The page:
A factory worker begins to suspect that he is a spy after having fake memories planted in his head.
"Total Recall" is an unimaginative, humourless insult to the original sci-fi classic it is based upon. A convoluted script that takes itself way too seriously is only compounded by a host of cheesy one-liners delivered by actors that have neither the charm nor charisma to pull them off. The CGI is excessive and poorly executed, although certain fanboys might be pleased by the 'extra titillation' on offer. The entire movie feels like one continuous chase scene, propelled by a storyline that is nothing more than lame political allegory. If only it was possible not to recall this disaster.
The CampaignAnthony Macali
The world of politician Cam Brady is shaken up with the introduction of a new candidate in district, who challenges his Congress position in an upcoming election.
"The Campaign" lacks any substance or agenda, except to make its supporters laugh. The plot is weak, and the topic is simply a platform for a handful of skits that happen to feature the same two politicians behaving badly for mild amusement. The stretches in-between the jokes are dull, and with nothing on the line, the debate warrants very little interest. Where's the hard-edged commentary or satire? This is a fight that won't sustain the full campaign.
Riding across Manhattan in a stretch limo in order to get a haircut, a 28-year-old billionaire asset manager's day devolves into an odyssey with a cast of characters that start to tear his world apart.
The extravagant excesses and the tech-bubble of late last century are the subject "Cosmopolis". Unfortunately this is a stilted, stagey film. Apparently the original dialogue of the book this movie was adapted from has been used, but it gives the production and its monotone soliloquies a wooden feel. Maybe the best conversations will be the discussions provoked after watching the movie while sipping a cosmopolitan.
Abraham Lincoln: Vampire HunterStefan Bugryn
The prolific American President leads a double life as one of history's greatest vampire-hunters.
"Abraham Lincoln: Vampire Hunter" is basically an action movie for teenage boys. The bumbling script and rushed back-story means you don't really care for any of the characters or their motives. However, even though it starts off as a no-brains fang-banger, it actually becomes bizarrely interesting watching historical events woven with outrageous fiction. Don't be mistaken, this is mostly a pretty stupid film, but seeing an infamous American president slaying evil spirits against the backdrop of a historically famous era, only just saves it from sucking completely.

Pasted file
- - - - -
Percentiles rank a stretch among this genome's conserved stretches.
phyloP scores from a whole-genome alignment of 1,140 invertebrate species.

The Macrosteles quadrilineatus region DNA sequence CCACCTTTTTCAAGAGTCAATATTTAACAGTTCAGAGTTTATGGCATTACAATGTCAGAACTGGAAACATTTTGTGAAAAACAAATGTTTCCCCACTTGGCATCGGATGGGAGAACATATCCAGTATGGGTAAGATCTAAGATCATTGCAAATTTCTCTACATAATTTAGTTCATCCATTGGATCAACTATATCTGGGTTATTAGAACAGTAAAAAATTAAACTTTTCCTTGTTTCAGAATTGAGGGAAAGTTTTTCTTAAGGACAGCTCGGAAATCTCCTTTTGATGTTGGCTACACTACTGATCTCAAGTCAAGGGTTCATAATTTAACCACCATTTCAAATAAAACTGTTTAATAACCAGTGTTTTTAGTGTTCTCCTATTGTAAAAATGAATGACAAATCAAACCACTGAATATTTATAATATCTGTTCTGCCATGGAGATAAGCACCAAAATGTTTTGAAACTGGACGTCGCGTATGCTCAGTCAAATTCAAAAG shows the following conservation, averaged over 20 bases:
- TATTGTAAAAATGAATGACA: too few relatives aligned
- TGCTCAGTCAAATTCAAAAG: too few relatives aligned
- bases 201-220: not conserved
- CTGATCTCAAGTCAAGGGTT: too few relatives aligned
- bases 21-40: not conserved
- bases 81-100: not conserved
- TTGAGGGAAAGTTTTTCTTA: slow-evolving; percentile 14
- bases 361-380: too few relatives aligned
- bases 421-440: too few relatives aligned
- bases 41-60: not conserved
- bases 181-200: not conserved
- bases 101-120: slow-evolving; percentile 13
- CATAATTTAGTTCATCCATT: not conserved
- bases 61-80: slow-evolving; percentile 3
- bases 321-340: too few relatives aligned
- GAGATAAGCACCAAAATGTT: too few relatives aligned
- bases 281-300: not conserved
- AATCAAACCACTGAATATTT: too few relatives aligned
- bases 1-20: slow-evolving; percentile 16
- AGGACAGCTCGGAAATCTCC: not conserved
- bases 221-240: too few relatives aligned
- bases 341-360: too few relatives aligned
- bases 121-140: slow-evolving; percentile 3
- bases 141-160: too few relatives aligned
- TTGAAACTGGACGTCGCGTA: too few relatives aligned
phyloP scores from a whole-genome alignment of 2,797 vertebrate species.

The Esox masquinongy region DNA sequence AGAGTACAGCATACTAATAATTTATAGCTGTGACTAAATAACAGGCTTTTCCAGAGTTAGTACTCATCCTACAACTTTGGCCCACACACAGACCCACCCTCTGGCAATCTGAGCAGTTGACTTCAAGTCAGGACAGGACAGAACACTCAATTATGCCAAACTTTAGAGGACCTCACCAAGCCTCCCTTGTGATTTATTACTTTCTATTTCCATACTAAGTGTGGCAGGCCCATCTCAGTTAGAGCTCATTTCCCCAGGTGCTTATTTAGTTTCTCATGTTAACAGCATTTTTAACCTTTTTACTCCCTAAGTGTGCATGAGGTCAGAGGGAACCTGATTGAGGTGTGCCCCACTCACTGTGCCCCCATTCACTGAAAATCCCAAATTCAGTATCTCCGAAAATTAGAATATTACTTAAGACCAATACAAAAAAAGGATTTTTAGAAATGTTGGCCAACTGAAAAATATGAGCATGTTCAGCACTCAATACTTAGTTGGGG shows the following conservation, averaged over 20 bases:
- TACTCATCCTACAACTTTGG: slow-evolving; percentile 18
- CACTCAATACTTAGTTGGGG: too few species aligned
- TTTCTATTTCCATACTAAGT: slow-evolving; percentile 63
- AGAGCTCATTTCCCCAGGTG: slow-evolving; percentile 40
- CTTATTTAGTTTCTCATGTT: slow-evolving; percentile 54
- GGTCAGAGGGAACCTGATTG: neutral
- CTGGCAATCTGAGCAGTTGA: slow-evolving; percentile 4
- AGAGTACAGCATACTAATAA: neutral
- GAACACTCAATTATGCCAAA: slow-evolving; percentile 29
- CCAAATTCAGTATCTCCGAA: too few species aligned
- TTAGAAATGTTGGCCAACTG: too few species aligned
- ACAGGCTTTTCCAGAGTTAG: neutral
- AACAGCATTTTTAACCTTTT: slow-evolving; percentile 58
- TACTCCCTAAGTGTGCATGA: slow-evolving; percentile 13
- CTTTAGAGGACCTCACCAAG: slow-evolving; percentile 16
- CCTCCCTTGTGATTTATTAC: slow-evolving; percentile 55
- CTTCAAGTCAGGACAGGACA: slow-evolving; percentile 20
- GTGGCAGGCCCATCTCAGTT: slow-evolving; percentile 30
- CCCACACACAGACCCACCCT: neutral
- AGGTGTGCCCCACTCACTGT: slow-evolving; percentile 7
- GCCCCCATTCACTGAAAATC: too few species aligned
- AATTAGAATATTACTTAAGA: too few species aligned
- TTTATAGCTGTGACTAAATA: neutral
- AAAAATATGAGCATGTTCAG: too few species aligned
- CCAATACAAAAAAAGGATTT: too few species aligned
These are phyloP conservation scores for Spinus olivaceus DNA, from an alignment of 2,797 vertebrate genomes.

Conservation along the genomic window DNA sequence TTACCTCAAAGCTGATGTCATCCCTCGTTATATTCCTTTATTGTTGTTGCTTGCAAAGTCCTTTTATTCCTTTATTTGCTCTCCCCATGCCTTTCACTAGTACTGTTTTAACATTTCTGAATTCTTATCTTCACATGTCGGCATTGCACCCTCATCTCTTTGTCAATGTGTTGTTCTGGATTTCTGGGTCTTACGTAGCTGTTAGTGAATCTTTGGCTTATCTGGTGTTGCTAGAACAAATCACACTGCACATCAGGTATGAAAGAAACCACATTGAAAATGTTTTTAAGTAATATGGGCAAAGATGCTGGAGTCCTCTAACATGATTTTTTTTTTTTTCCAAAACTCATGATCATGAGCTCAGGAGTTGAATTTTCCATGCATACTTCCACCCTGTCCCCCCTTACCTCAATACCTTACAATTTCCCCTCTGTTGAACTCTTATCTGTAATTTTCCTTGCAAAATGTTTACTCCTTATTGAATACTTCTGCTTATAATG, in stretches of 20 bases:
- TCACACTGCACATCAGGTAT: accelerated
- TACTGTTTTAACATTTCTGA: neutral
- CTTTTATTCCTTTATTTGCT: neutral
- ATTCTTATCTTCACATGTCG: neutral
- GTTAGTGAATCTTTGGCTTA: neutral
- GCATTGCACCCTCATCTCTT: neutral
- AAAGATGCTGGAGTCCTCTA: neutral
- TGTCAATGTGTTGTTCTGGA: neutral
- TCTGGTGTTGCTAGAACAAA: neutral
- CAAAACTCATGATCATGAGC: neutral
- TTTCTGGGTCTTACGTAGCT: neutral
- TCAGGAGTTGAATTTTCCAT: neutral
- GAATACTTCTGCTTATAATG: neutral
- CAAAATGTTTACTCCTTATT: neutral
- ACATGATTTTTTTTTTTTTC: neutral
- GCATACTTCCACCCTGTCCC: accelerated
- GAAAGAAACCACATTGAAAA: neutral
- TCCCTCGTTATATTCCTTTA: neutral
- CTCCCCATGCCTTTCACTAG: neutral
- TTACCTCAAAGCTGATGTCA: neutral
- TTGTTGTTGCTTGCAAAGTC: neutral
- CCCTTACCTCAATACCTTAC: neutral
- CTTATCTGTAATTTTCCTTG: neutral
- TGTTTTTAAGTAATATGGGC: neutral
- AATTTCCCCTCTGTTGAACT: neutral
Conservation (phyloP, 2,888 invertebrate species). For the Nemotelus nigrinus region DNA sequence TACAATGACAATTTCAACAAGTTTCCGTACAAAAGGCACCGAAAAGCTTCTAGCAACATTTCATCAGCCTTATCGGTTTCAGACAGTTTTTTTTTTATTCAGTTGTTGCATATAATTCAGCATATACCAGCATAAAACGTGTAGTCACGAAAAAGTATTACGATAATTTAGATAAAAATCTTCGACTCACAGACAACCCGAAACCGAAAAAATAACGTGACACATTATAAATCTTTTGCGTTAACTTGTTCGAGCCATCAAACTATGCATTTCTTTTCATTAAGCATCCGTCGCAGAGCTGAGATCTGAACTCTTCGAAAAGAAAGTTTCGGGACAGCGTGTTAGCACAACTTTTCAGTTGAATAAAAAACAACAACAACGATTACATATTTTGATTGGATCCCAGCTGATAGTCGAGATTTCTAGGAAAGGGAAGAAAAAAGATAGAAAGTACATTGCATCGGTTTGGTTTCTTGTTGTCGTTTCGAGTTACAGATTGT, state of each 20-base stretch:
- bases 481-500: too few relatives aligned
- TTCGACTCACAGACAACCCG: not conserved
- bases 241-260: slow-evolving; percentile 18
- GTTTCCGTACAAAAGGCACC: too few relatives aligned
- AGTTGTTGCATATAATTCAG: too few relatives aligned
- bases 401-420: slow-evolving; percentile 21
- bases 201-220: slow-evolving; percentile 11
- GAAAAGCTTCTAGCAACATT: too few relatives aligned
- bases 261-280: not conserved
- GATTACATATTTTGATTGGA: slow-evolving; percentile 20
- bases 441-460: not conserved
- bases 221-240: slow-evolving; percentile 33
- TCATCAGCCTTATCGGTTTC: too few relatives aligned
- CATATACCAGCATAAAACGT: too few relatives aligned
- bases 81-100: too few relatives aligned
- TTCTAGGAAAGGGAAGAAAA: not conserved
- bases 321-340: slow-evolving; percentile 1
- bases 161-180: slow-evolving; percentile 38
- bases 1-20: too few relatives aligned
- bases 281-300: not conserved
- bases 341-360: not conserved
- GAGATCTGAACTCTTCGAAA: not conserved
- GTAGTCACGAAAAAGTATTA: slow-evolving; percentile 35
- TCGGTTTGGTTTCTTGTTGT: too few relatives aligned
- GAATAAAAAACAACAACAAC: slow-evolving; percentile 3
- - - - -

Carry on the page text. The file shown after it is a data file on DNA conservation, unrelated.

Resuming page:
Yoga was brought to the west from India by a lineage of male teachers, now there's a generation of women who are leading the way and they're radically changing people's lives.
"Yogawoman" extols the benefits of the practice of yoga and it is a bit like watching a 90 minute infomercial as teacher after teacher talks about the improvements she has gained. The repetitive messages are not followed through with any in depth information about the foundations or philosophy of the art. Watching may confirm the beliefs of practitioners but it may struggle to engage others. Strike out a pose.
The Bad IntentionsAnne Murphy
A young girl convinces herself that she will die on the same day that her brother will be born.
A sullen, spoilt, and maladjusted little girl is the central character of "The Bad Intentions", and few 8 year olds could be as unlike-able as this one. Therein lies a problem, as the story is hers, other characters are ancillary to the plot. It's hard to maintain interest in what befalls a child so disinterested in those around her, background political unrest and the privileged social standing of the girl's family providing the only peripheral interest. The intention is dark humour, but not so good.
A domestic wife to a rich husband resorts to desperate measures to secure an inheritance for her son.
This is the kind of a movie where you feel like you're always waiting for something to happen. You just hope the ending is worth all the dull, overly drawn out moments you sit through. In short... it's not worth it. The director might call it suspense, but it resonates only as disappointment. There is no real reward for your patience. The cinematography and acting are both sumptuous, but they don't make up for what’s lacking; any true moments of real, hard hitting drama. Ele….Nah!
What to Expect When You're ExpectingWendy Slevison
A look at love through the eyes of five couples experiencing the thrills and surprises of having a baby.
If you're the type of person who has always found pregnancy funny, then this may just be the film for you! Based on the best-selling 1980's advice book of the same name, this muddled mess struggles to connect with its audience. Too many storylines, too little character development and way too many clichéd jokes make the best thing about this movie the incredibly lifelike, prosthetic pregnant bellies. If this is your thing, great. Otherwise, don't expect much.